• 2.1 The individual growth model
    • 2.2 Bertalanffy Module
    • 2.3 General System Theory (GST)
    • 2.4 Open systems
    • 2.5 Systems in the social sciences
  • 3 See also
  • 4 Publications
    • 4.1 By Bertalanffy
    • 4.2 About Bertalanffy
  • 5 References
  • 6 External links

Biography

Ludwig von Bertalanffy was born and grew up in the little village of Atzgersdorf (now Liesing) near Vienna. The Bertalanffy family had roots in the 16th century nobility of Hungary which included several scholars and court  officials.[1] His grandfather Charles Joseph von Bertalanffy (1833–1912) had settled in Austria and was a state theatre director in Klagenfurt, Graz, and Vienna, which were important positions in imperial Austria. Ludwig's father Gustav von Bertalanffy (1861–1919) was a prominent railway administrator. On his mother's side Ludwig's grandfather Joseph Vogel was an imperial counsellor and a wealthy Vienna publisher. Ludwig's mother Charlotte Vogel was seventeen when she married the thirty-four year old Gustav. They divorced when Ludwig was ten, and both remarried outside the Catholic Church in civil ceremonies.[2]

Ludwig von Bertalanffy grew up as an only child educated at home by private tutors until he was ten. When he went to the gymnasium/grammar school he was already well trained in self study, and kept studying on his own. His neighbour, the famous biologist Paul Kammerer, became a mentor and an example to the young Ludwig.[3] In 1918 he started his studies at the university level with the philosophy and art history, first at the University of Innsbruck and then at the University of Vienna. Ultimately, Bertalanffy had to make a choice between studying philosophy of science and biology, and chose the latter because, according to him, one could always become a philosopher later, but not a biologist. In 1926 he finished his PhD thesis (translated title: Fechner and the problem of integration of higher order) on the physicist and philosopher Gustav Theodor Fechner.[3]

Von Bertalanffy met his future wife Maria in April 1924 in the Austrian Alps, and were almost never apart for the next forty-eight years.[4] She wanted to finish studying but never did, instead devoting her life to Bertalanffy's career. Later in Canada she would work both for him and with him in his career, and after his death she compiled two of Bertalanffy's last works. They had one child, who would follow in his father's footsteps by making his profession in the field of cancer research.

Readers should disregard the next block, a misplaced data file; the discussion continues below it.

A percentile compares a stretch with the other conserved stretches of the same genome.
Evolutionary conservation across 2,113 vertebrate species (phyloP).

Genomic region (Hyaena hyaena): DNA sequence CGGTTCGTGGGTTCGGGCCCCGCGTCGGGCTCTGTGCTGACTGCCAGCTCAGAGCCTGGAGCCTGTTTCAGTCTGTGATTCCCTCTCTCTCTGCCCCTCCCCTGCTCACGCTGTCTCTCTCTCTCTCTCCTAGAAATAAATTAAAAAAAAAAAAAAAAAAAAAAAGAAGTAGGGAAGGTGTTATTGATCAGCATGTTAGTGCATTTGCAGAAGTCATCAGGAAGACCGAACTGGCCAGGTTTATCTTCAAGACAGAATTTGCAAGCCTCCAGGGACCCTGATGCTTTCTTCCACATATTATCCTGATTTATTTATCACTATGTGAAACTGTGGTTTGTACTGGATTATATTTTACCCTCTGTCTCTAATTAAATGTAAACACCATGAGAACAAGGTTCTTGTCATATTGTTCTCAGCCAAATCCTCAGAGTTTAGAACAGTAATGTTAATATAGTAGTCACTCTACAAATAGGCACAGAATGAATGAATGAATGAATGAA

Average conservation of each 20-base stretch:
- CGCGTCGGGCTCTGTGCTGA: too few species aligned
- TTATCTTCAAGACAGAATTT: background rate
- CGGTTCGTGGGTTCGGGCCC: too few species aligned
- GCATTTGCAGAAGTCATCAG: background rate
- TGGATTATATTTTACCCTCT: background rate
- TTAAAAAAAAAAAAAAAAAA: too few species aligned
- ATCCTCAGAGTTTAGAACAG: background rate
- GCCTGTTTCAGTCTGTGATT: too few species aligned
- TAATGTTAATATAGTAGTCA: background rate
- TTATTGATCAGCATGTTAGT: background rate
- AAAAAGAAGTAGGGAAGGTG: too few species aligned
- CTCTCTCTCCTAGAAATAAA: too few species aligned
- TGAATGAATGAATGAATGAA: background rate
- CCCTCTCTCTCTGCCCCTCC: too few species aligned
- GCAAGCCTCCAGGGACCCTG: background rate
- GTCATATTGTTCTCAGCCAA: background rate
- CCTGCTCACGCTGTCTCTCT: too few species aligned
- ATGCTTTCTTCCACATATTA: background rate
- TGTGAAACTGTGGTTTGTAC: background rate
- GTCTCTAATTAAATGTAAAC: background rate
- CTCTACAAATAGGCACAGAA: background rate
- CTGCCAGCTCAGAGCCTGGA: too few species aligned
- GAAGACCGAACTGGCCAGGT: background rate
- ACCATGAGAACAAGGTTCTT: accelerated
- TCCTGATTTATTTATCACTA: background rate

Von Bertalanffy was a professor at the University of Vienna from 1934–48, University of London (1948–49), Université de Montréal (1949), University of Ottawa (1950–54), University of Southern California (1955–58), the Menninger Foundation (1958–60), University of Alberta (1961–68), and State University of New York at Buffalo (SUNY) (1969–72). In 1972, he died from a sudden heart attack.

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Buckminster Fuller

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Buckminster Fuller

Richard Buckminster “Bucky” Fuller (July 12, 1895 – July 1, 1983)[1] was an American engineer, author, designer, inventor, and futurist.

Fuller published more than 30 books, inventing and popularizing terms such as "Spaceship Earth", ephemeralization, and synergetics. He also developed numerous inventions, mainly architectural designs, the best known of which is the geodesic dome. Carbon molecules known as fullerenes were later named by scientists for their resemblance to geodesic spheres.

Contents

Biography

Fuller was born on July 12, 1895, in Milton, Massachusetts, the son of Richard Buckminster Fuller and Caroline Wolcott Andrews, and also the grandnephew of the American Transcendentalist Margaret Fuller. He attended Froebelian Kindergarten. Spending much of his youth on Bear Island, in Penobscot Bay off the coast of Maine, he had trouble with geometry, being unable to understand the abstraction necessary to imagine that a chalk dot on the blackboard represented a mathematical point, or that an imperfectly drawn line with an arrow on the end was meant to stretch off to infinity. He often made items from materials he brought home from the woods, and sometimes made his own tools. He experimented with designing a new apparatus for human propulsion of small boats.

Years later, he decided that this sort of experience had provided him with not only an interest in design, but also a habit of being familiar with and knowledgeable about the materials that his later projects would require. Fuller earned a machinist's certification, and knew how to use the press brake, stretch press, and other tools and equipment used in the sheet metal trade.[2]

Academia

Fuller was sent to Milton Academy, in Massachusetts, and after that, began studying at Harvard. He was expelled from Harvard twice: first for spending all his money partying with a vaudeville troupe, and then, after having been readmitted, for his "irresponsibility and lack of interest." By his own appraisal, he was a non-conforming misfit in the fraternity environment.[2] It was to be many years before he received a Sc.D. from Bates College in Lewiston, Maine.